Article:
Creating better mental health outcomes for older people being discharged from hospital could be as easy as a weekly phone call, research has found.
The research, conducted by the Bolton Clarke Research Institute, Monash University and two hospitals, found weekly phone calls by trained hospital volunteers achieved a significant reduction in depressive symptoms for 68 per cent of participants, and reduced feelings of loneliness for 53 per cent.
Bolton Clarke Research Institute principal research fellow Dr Judy Lowthian said older people presenting to hospital have a high likelihood of loneliness, social isolation and depressive symptoms, which contributes to a several-fold increase in likelihood of re-presentation and hospitalisation within 12 months.
“Hospitalisation in older age is associated with high rates of adverse outcomes, with one in three older people experiencing physical or cognitive functional decline within one month of discharge, and 15% being re-hospitalised,” she said.
“Loneliness and social isolation are an increasing major public health concern, being more harmful than smoking 15 cigarettes/day, with negative impacts on cardiovascular health, increased risk of cognitive decline and dementia, and increased risk of premature death.
“Downstream consequences include additional demand on acute hospital services. Therefore, developing and testing new interventions that target loneliness, social isolation and depression is of vital importance. “
The HOW R U? post-discharge peer support trial measured the results of weekly social support phone calls delivered by trained hospital volunteers over a three-month period.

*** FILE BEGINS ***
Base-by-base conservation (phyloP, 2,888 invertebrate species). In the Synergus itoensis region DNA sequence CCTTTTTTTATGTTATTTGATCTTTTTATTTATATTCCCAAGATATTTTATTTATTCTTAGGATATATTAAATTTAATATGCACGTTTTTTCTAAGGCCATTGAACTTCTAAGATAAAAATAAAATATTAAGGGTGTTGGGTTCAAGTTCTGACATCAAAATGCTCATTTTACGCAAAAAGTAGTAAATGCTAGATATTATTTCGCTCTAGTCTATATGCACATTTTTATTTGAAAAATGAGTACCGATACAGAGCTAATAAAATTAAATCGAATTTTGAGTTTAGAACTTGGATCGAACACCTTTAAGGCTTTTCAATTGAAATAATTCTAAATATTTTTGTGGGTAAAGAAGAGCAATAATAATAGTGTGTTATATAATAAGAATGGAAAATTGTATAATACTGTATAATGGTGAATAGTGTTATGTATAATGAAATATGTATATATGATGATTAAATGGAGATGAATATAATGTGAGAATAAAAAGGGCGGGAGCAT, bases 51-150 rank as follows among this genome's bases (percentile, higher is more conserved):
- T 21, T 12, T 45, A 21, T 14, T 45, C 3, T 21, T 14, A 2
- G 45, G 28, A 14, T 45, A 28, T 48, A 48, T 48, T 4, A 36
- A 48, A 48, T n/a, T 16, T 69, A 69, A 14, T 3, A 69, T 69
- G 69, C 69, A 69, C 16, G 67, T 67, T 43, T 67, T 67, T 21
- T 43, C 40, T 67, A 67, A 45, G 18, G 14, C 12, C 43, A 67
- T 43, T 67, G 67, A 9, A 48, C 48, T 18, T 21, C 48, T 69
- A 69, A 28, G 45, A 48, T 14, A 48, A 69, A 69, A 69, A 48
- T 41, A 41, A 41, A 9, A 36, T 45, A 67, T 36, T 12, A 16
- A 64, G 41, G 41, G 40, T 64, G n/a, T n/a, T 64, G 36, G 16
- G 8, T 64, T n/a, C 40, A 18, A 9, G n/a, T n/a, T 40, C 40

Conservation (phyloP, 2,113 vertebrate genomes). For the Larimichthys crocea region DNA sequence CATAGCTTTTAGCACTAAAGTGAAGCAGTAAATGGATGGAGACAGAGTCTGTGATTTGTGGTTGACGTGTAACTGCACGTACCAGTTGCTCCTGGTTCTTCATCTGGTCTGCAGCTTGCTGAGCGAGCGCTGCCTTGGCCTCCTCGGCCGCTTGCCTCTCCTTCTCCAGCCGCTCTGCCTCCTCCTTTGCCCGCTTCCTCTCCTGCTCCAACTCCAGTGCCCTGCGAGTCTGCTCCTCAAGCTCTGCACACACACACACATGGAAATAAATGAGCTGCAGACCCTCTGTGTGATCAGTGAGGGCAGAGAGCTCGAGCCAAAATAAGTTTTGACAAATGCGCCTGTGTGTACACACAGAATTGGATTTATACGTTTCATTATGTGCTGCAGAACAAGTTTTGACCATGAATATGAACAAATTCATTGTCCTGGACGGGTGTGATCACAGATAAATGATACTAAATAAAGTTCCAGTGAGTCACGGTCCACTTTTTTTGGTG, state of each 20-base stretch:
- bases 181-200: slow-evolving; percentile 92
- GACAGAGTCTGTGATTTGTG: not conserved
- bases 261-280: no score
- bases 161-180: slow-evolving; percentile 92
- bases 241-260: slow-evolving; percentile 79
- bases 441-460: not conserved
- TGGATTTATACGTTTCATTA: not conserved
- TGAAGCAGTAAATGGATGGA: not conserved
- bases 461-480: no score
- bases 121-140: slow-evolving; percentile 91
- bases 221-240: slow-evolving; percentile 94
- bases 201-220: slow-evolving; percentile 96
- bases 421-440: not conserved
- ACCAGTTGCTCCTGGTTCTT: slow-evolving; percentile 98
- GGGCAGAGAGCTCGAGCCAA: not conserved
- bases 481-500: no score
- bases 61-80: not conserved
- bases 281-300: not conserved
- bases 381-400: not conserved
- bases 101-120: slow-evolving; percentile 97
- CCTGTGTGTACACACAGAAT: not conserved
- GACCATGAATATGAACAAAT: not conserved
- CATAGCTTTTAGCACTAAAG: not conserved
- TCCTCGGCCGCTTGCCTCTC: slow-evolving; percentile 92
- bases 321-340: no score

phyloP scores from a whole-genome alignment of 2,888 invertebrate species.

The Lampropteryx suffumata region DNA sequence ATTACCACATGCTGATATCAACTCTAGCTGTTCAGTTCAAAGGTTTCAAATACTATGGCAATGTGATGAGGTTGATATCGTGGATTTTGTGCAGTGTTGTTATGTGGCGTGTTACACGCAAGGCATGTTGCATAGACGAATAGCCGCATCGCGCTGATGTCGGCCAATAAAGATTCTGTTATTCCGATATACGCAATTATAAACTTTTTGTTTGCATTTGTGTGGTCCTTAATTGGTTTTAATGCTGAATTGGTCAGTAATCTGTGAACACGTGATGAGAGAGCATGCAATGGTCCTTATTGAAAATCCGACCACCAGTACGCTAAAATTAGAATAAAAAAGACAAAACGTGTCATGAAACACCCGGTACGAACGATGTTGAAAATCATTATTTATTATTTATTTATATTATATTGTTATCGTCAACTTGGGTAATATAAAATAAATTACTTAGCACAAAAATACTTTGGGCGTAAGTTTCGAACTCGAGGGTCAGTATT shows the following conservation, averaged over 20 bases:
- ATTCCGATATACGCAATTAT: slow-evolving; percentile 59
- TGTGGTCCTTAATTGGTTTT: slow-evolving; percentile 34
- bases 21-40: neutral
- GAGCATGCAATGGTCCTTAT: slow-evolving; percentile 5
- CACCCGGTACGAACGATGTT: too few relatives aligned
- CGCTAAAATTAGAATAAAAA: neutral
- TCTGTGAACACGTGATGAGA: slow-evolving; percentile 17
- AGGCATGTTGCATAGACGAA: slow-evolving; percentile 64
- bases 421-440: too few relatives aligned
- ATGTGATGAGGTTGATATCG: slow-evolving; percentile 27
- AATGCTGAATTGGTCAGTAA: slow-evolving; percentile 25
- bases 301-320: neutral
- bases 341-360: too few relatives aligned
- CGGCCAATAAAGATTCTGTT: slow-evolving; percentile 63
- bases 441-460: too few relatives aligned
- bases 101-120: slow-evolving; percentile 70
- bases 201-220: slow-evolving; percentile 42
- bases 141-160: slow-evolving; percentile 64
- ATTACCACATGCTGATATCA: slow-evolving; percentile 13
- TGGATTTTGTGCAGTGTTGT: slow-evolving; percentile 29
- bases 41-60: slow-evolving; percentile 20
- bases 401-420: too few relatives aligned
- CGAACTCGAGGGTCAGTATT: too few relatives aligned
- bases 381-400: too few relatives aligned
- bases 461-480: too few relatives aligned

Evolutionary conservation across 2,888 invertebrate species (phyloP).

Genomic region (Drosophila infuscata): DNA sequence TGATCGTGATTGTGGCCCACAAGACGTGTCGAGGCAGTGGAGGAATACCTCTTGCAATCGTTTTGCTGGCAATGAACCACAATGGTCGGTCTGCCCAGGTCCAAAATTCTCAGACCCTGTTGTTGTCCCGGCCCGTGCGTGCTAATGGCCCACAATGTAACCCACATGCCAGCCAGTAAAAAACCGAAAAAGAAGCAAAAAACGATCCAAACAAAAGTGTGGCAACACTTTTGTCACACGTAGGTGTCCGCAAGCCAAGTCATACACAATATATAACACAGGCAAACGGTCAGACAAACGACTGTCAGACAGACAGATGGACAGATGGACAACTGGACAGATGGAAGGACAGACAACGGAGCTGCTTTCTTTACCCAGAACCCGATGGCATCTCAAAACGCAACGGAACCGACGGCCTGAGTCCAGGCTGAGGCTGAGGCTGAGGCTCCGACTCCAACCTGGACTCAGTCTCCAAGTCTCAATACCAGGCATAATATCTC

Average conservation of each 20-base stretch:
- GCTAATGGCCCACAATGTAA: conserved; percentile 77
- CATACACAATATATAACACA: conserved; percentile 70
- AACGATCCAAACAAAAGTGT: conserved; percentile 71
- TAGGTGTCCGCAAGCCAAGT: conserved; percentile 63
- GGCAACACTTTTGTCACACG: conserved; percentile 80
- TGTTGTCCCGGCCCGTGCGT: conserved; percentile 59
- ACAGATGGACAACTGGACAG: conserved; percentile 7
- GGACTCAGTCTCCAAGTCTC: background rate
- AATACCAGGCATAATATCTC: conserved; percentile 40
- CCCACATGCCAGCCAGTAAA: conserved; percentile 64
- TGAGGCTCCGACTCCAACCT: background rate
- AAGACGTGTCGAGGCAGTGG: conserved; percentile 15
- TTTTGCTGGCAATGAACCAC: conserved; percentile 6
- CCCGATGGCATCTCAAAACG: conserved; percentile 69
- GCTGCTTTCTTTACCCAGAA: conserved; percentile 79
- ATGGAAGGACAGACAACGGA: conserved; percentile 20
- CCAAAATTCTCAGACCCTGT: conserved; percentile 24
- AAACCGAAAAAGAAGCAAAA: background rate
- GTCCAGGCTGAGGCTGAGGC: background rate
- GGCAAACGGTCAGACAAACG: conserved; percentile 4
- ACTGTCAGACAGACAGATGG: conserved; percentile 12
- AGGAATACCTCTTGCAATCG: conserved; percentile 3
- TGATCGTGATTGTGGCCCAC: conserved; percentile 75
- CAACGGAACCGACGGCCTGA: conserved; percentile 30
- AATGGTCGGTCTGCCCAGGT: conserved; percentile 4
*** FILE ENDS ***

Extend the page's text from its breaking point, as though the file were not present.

Feedback from participants included:
‘telephone calls are a good way to receive social support without having to go out’
‘it is empowering to talk to someone when you’re down, and know that you are not alone’
‘after discharge is when you really need it, if you’re on your own’
‘my peer was supportive and understanding’.
The HOW R U? program will be among mental health interventions to be highlighted at The Reality of Mental Health: Approaches to Recovery symposium during Mental Health Week on 13 October at Melbourne Convention Centre.
The program will also feature sessions on consumer engagement, mental health in Veterans and mental wellbeing in later life, with presenters including Ambulance Victoria Executive Director Mick Stephenson, Phoenix Australia director Professor David Forbes and Australian Catholic University Institute for Health and Ageing senior research fellow Dr Tanya Davison.
Hear more about Veteran mental health at the Bolton Clarke Institute’s The Reality of Mental Health: Approaches to Recovery symposium on 13 October at Melbourne Convention and Exhibition Centre. Register at realityofmentalhealth.eventbrite.com.au